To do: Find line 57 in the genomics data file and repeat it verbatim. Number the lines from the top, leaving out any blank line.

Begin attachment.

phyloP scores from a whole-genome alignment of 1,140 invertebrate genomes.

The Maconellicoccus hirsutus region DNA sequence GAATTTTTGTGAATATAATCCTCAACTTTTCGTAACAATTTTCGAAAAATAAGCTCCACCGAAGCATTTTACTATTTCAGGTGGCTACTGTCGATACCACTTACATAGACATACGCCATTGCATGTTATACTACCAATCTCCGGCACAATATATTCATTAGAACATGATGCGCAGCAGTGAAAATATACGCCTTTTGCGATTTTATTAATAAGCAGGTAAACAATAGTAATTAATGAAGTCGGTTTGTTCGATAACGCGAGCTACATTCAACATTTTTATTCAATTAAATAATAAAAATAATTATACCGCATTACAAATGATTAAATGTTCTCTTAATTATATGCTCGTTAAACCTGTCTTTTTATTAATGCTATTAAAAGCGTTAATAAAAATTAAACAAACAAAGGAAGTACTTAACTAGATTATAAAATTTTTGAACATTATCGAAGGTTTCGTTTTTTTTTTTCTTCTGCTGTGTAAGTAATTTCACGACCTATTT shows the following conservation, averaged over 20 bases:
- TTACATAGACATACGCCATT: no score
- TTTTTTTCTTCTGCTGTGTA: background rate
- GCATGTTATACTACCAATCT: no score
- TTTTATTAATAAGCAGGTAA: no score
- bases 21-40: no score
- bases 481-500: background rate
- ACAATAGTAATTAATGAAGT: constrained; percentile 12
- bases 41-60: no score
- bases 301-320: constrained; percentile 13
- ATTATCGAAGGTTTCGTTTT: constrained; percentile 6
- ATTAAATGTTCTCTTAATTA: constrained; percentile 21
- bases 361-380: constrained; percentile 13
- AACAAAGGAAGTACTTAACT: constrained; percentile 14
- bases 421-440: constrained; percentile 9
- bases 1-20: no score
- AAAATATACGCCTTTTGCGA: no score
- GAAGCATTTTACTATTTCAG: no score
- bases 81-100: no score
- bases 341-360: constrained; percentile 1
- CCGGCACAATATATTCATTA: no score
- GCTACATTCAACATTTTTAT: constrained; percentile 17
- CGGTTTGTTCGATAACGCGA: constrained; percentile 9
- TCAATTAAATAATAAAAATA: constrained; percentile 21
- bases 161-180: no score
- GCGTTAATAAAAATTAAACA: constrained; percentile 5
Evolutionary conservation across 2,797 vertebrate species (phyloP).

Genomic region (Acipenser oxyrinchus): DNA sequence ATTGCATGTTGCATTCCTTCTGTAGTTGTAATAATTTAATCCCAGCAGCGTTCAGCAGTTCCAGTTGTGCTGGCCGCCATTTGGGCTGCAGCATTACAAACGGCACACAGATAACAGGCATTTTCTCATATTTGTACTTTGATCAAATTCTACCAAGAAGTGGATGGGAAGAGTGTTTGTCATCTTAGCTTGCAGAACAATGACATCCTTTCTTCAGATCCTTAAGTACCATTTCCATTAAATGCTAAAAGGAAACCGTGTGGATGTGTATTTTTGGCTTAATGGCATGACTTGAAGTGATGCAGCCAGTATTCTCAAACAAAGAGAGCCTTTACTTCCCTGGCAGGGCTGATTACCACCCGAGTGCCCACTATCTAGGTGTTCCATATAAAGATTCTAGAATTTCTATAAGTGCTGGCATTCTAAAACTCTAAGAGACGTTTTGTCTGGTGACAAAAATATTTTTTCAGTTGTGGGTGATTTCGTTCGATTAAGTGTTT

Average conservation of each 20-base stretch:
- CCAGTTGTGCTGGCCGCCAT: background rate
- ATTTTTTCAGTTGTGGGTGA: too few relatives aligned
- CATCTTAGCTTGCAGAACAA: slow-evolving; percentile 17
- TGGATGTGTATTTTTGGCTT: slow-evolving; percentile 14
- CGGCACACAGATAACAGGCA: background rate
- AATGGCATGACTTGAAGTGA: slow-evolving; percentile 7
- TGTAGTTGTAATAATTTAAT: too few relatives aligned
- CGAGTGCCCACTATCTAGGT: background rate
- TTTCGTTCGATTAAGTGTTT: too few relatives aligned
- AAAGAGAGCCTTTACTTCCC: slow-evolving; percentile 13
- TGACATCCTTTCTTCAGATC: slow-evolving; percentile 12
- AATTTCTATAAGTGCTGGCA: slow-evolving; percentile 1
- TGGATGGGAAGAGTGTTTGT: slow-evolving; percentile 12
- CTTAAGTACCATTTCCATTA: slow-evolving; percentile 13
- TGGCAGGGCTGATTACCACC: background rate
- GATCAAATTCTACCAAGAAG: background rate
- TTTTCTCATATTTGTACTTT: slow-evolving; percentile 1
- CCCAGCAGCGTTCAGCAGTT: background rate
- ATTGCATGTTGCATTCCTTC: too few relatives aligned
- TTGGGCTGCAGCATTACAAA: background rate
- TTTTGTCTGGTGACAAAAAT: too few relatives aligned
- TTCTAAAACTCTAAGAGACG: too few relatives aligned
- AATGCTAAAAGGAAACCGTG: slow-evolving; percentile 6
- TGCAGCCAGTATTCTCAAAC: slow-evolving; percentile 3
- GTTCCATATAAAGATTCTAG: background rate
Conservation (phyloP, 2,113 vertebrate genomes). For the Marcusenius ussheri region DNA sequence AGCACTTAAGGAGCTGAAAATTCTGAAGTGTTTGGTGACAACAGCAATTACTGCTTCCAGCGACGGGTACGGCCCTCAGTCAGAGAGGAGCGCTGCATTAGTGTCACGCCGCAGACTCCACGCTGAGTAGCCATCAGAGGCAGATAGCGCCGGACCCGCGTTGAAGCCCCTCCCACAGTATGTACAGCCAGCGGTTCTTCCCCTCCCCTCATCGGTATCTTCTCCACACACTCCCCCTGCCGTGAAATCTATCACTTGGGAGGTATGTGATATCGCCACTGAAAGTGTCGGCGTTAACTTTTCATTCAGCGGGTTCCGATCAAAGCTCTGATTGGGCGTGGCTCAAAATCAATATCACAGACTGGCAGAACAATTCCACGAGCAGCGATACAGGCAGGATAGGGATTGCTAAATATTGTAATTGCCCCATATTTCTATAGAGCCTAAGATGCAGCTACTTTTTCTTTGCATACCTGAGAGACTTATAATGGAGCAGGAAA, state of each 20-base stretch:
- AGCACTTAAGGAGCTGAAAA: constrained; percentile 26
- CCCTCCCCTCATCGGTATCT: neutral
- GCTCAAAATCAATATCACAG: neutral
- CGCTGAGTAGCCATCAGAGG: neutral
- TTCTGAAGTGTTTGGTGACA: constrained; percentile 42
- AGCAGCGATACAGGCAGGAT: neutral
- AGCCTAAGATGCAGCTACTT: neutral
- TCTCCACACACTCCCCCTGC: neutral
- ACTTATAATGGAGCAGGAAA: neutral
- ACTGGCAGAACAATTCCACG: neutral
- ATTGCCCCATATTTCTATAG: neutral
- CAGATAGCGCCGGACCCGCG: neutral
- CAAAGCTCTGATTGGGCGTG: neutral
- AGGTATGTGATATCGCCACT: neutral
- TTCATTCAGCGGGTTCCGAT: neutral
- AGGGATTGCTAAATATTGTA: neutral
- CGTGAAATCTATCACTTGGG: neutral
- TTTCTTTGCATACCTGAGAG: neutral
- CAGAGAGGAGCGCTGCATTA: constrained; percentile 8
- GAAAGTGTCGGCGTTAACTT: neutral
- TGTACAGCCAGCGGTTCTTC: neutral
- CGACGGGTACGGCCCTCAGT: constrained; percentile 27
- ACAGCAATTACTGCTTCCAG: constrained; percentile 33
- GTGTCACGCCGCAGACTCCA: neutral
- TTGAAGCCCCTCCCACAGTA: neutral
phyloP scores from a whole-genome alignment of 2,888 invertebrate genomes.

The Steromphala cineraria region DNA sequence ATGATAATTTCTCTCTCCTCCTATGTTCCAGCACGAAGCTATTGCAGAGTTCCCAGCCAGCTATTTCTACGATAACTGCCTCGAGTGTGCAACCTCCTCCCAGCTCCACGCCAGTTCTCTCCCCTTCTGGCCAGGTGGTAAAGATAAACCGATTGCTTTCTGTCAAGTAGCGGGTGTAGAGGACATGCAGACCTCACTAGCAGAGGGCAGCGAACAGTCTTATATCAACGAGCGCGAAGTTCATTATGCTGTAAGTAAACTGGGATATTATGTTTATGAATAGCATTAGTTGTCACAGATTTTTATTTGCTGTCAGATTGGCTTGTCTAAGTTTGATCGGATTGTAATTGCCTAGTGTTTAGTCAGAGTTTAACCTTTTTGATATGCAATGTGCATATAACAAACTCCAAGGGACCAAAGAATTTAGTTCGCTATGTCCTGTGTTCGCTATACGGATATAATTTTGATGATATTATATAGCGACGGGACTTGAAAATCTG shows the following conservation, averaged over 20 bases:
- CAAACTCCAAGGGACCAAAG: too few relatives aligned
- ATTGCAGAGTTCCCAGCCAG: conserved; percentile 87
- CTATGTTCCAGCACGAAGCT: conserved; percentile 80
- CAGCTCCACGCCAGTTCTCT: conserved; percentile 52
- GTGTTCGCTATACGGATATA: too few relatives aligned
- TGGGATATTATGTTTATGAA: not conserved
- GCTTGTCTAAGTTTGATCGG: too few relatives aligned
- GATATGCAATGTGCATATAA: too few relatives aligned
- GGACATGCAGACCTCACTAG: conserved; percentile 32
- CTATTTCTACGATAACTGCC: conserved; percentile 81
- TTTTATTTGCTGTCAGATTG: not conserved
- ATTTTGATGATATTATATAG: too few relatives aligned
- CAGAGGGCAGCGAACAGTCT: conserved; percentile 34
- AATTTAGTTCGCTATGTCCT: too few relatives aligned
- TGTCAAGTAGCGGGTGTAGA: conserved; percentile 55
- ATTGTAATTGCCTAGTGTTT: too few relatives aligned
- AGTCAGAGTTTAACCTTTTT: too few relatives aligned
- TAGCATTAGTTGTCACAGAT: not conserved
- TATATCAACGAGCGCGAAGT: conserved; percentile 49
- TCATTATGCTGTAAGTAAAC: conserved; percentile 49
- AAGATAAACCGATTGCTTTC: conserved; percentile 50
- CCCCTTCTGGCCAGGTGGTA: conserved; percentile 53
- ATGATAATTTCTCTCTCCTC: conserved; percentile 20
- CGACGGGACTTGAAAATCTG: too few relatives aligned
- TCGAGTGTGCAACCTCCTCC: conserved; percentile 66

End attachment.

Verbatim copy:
- AGCACTTAAGGAGCTGAAAA: constrained; percentile 26